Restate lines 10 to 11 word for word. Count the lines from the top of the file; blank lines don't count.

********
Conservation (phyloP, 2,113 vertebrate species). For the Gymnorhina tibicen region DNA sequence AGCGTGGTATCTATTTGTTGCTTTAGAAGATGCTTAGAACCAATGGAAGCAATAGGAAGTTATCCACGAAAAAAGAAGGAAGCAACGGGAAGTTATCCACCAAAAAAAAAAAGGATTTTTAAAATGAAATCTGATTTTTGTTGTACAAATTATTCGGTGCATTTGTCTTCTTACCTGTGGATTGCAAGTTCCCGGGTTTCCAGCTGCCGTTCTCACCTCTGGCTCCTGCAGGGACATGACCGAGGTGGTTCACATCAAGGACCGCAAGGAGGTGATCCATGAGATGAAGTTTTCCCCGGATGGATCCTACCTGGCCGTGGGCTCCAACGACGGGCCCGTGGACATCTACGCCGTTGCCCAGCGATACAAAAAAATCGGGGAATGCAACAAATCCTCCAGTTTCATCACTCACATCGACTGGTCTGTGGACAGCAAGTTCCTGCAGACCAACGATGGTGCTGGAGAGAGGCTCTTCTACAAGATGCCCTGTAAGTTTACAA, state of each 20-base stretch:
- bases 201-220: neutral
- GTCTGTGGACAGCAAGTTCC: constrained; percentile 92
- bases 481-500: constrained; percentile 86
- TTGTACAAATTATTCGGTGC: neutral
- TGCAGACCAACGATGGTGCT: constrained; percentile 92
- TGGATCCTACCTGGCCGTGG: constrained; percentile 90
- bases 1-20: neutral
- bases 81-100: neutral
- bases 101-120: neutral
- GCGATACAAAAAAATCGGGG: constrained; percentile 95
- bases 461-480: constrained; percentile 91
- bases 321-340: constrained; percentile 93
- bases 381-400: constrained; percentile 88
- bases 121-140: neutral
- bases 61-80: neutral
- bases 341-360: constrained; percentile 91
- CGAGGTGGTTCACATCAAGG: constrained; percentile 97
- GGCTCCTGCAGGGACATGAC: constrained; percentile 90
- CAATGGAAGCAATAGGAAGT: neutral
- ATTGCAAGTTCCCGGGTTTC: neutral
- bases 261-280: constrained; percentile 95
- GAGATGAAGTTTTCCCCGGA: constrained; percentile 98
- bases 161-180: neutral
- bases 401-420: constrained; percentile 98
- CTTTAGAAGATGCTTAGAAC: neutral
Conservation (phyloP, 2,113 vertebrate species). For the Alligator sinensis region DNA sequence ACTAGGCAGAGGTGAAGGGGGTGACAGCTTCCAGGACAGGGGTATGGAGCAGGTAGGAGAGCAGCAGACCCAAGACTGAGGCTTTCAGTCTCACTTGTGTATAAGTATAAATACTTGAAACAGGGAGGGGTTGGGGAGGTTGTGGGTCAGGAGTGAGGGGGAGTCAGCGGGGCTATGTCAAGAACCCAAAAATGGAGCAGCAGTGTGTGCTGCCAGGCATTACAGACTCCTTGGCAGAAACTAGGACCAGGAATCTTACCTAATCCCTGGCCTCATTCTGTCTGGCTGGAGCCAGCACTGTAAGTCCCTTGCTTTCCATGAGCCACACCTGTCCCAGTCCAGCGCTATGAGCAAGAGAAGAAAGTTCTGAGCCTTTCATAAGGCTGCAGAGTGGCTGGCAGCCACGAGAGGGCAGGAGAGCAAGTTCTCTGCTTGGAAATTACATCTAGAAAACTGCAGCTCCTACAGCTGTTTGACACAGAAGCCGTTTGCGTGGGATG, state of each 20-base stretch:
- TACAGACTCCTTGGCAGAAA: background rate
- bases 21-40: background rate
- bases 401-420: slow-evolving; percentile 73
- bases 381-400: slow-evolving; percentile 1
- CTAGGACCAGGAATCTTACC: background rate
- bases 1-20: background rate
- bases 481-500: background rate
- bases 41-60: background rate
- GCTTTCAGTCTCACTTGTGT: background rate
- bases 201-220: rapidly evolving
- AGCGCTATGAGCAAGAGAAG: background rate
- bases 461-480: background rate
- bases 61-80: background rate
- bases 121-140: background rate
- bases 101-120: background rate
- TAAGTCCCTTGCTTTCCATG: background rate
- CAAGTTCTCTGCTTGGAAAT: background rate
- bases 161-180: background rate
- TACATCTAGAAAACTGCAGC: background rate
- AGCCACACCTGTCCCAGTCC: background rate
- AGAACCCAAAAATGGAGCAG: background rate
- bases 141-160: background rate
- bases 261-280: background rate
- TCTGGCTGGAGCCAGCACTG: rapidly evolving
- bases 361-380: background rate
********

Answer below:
- bases 101-120: neutral
- GCGATACAAAAAAATCGGGG: constrained; percentile 95